France arrested on drug charges

MIAMI -- A grandson of NASCAR founder Bill France was arrested early Thursday on drug charges in Daytona Beach, according to a police report.

J.C. France faces charges of possession of narcotics and driving under the influence. France posted $4,500 bond and was released from Volusia County jail Thursday afternoon.

France, 43, was driving a 2007 green Lamborghini when he was stopped shortly after midnight Thursday. Authorities believe he was racing his half-brother, 40-year-old Russell Van Richmond. France failed to stop at a traffic light and swerved on the roadway before coming to a stop in a parking lot.

Richmond, who was driving a 2003 Porsche when he was stopped, reportedly threatened the officer during the arrest.

"No, this is a mistake for you," he told the officer, according to the report. "I'm a France, we own this city."

Authorities continued with the investigation, and Richmond called for their commanding officers.

"You're done," he reportedly told an officer. "Your job is over. This is the biggest mistake ever and your [sic] so done in Daytona."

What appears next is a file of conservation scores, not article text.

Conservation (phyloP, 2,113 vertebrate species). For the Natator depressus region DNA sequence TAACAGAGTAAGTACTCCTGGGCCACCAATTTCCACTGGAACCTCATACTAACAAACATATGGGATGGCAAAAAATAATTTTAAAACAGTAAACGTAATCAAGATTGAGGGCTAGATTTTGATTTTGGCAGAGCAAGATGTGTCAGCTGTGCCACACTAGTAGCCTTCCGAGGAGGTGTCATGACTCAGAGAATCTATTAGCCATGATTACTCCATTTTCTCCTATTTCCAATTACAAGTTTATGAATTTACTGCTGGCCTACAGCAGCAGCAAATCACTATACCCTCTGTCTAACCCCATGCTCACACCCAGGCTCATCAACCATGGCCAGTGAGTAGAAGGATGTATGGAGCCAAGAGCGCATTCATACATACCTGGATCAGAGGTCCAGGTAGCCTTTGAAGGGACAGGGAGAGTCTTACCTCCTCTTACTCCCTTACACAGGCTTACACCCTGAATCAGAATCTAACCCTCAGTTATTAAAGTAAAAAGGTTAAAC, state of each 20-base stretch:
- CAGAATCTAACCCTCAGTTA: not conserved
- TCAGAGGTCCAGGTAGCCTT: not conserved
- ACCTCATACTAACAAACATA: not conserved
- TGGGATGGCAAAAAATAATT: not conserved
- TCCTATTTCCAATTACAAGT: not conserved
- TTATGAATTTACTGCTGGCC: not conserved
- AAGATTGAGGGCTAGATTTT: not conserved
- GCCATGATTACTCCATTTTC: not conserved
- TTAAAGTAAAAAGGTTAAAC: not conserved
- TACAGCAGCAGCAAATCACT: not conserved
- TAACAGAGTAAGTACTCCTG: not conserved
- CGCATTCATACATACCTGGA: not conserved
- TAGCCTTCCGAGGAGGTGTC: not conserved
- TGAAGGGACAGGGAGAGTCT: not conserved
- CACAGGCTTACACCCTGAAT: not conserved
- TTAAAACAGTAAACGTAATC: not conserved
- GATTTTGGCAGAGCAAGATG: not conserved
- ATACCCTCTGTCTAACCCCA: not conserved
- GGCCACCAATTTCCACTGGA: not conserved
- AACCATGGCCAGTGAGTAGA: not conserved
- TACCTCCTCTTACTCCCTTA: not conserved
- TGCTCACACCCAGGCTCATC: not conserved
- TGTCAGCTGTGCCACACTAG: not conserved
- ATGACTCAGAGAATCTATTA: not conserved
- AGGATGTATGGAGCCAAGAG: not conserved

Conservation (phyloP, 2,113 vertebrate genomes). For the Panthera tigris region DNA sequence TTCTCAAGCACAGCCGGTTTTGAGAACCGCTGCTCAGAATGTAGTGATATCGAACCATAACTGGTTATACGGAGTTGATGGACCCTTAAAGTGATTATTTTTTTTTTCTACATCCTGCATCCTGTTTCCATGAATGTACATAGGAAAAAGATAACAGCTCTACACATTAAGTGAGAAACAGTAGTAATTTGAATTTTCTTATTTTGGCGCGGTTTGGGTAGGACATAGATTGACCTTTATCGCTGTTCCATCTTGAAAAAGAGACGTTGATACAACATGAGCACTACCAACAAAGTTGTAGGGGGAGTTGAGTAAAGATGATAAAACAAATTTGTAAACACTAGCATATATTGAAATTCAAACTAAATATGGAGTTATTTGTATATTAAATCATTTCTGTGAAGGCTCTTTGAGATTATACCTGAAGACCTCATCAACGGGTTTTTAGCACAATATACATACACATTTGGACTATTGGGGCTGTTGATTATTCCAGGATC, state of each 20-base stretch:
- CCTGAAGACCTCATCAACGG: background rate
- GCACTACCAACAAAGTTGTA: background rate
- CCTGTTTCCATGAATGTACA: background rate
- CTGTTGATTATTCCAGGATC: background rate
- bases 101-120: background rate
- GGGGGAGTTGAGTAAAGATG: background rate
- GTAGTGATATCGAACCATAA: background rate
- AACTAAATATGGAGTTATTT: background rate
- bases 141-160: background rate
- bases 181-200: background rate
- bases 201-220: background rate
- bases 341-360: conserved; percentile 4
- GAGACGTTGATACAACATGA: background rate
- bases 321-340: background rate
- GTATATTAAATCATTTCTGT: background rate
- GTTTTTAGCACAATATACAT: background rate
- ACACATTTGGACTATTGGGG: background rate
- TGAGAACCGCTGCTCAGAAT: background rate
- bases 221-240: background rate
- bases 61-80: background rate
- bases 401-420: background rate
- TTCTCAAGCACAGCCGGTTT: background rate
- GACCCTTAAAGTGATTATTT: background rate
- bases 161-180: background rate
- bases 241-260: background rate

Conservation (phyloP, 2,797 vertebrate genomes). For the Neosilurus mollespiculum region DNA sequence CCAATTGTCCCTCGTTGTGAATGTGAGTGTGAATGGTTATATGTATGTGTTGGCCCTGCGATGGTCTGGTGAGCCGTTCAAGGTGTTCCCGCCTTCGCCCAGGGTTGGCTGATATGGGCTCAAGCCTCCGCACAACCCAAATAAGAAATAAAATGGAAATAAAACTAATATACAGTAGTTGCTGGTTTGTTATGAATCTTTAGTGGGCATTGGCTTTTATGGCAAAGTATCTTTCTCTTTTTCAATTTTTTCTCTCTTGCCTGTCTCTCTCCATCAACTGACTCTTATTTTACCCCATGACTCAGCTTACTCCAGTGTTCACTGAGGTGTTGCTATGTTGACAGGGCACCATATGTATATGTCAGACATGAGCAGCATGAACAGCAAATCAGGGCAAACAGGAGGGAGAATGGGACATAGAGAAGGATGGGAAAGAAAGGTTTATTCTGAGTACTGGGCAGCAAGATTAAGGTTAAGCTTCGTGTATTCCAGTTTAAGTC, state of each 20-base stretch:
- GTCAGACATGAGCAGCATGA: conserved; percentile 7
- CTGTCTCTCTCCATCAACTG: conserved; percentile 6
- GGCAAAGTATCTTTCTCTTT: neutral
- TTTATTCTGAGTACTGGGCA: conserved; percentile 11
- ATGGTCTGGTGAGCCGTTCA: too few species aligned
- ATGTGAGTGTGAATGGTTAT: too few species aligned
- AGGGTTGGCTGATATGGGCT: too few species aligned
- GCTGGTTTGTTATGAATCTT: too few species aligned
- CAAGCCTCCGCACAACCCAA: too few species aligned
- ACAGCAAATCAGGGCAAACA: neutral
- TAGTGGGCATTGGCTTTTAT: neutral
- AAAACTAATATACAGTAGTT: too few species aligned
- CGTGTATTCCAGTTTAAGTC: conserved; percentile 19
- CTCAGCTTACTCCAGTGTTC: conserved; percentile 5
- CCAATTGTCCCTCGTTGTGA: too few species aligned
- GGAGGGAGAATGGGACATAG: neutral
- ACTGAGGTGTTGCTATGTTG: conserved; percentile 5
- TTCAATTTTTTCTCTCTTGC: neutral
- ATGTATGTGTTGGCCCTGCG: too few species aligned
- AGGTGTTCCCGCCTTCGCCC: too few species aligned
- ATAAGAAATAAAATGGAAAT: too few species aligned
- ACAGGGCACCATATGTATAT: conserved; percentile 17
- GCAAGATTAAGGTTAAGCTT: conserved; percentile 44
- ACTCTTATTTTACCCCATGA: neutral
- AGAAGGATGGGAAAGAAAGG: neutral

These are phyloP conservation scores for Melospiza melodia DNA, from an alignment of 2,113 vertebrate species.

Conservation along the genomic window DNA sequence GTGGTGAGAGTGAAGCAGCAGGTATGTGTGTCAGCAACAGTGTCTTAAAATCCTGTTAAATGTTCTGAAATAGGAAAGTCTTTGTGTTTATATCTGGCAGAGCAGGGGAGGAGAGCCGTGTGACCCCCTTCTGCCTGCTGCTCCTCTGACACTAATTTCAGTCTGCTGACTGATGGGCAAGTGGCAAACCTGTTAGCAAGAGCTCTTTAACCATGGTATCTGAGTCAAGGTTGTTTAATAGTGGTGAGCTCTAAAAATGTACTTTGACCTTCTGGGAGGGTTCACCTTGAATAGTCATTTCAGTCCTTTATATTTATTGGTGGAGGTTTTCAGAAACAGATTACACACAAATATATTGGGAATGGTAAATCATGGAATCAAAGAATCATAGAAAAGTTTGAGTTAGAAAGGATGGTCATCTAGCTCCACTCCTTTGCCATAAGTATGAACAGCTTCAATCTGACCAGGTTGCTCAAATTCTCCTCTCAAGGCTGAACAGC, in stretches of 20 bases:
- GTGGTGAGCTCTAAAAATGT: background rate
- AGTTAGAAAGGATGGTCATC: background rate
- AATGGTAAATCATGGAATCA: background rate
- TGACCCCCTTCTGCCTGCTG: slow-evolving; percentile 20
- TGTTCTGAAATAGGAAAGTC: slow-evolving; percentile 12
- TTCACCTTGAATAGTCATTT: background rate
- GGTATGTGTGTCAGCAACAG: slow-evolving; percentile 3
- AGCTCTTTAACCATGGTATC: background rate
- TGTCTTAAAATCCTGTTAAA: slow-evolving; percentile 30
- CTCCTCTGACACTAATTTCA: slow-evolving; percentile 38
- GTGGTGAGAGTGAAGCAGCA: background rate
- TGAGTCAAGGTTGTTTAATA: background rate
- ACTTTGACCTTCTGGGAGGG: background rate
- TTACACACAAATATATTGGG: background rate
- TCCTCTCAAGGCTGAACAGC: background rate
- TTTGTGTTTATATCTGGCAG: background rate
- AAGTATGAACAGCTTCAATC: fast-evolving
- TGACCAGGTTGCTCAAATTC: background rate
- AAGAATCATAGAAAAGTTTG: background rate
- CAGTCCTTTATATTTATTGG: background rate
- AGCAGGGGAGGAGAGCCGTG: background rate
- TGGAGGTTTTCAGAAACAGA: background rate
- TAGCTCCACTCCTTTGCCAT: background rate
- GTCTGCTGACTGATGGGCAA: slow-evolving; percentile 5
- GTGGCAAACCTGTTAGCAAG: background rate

While conducting a search during the traffic stop, authorities found containers with a "white cakelike substance." The substances gave a presumptive positive reactions for cocaine when they were tested.

Richmond faces two counts of unlawful possession of a controlled substance, driving under the influence and two counts of threatening a police officer. He posted $10,500 bond and was released from custody Thursday.

France is the son of NASCAR board member Jim France and a driver in NASCAR's Grand-Am Series. Richmond is the son of Jim France's ex-wife. The two share a home in Daytona Beach, according to the police report. A telephone number listed for Richmond rang unanswered Thursday evening. A man who answered the phone at a number listed for France said he was not available.

NASCAR spokesman Ramsey Poston released a statement saying France has been suspended from all competition.

"Grand-Am has issued a penalty notice and suspended J.C. indefinitely from all competition for actions detrimental to racing," Poston said. "The penalty is not appealable. J.C. is being treated like any other competitor. His suspension is immediate and indefinite."